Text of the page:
23.12.

1953: The Woman who would be the Empress if the Russian Empire Still Existed

1953: The Woman who would be the Empress if the Russian Empire Still Existed
Photo Credit To https://upload.wikimedia.org/wikipedia/en/1/11/Maria_Vladimirovna_of_Russia.jpg

Story Highlights

  • Historical event
  • 23 December 1953
  • Grand Duchess Maria Vladimirovna is a descendant of the Russian tsars. When her father – Grand Duke Vladimir Kirilovich – died in Miami, Florida in 1992, Maria Vladimirovna succeeded him as pretender to the Russian imperial throne.

On this day in 1953 Maria Vladimirovna, Grand Duchess of Russia, was born. Had the Russian Empire survived to this day, she would be its ruler (the empress) because she is the head of what is left of the famous Romanov dynasty after the killings that followed the October Revolution.

Grand Duchess Maria Vladimirovna is a descendant of the Russian tsars, and was born in Madrid, where her family was in exile. Her father’s name was Vladimir Romanov Kirilovitch, and he was head of the Romanov dynasty from 1938 until his death in 1992 (so, over a very long period of almost 54 years). Maria Vladimirovna was his only daughter and thus an heiress to his position as the head of the house Romanov. When Vladimir Kirilovitch died in Miami, Florida in 1992, Maria Vladimirovna succeeded him as pretender to the Russian imperial throne.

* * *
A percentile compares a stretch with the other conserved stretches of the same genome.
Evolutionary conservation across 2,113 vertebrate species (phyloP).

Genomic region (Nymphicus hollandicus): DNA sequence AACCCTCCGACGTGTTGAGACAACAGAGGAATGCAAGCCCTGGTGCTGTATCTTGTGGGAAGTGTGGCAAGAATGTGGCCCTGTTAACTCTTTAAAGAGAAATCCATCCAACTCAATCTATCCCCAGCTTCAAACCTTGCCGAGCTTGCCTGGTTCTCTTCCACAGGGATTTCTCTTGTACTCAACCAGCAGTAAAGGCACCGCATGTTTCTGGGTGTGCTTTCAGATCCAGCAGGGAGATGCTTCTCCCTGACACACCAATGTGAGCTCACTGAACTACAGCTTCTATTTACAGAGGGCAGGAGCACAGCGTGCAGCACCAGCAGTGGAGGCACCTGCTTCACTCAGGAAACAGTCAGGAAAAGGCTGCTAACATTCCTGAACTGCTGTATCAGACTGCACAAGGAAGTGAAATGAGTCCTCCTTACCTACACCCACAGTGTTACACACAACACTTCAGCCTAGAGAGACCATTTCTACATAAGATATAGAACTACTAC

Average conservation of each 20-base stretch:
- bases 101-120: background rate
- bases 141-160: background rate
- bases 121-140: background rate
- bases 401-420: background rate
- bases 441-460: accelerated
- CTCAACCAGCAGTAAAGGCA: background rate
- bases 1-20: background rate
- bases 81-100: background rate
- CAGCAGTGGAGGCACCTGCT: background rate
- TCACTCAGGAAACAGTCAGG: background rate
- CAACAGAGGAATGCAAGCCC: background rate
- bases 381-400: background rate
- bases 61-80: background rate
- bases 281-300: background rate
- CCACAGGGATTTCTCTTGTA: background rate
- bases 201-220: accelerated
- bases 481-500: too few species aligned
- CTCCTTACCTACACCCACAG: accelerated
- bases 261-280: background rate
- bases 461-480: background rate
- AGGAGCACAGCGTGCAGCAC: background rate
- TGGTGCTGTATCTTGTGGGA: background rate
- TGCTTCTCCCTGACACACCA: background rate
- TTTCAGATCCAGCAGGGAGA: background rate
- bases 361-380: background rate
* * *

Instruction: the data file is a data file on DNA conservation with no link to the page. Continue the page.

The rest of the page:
Maria Vladimirovna married the German Prince Franz Wilhelm of Prussia, who is also a descendant of a dethroned imperial dynasty (the German royal dynasty is named Hohenzollern). Indeed, Prince Franz Wilhelm is great-grandson of the last German emperor Wilhelm II – known for his role in the First World War. Particularly interesting is that Maria Vladimirovna has only one son – George Mikhailovich, who is, paternally, actually a member of the Imperial German Hohenzollern dynasty. By the logic of inheritance, he should also inherit the Russian imperial throne from her, which would actually make a German prince of the Hohenzollern dynasty the future pretender to the Russian imperial throne.

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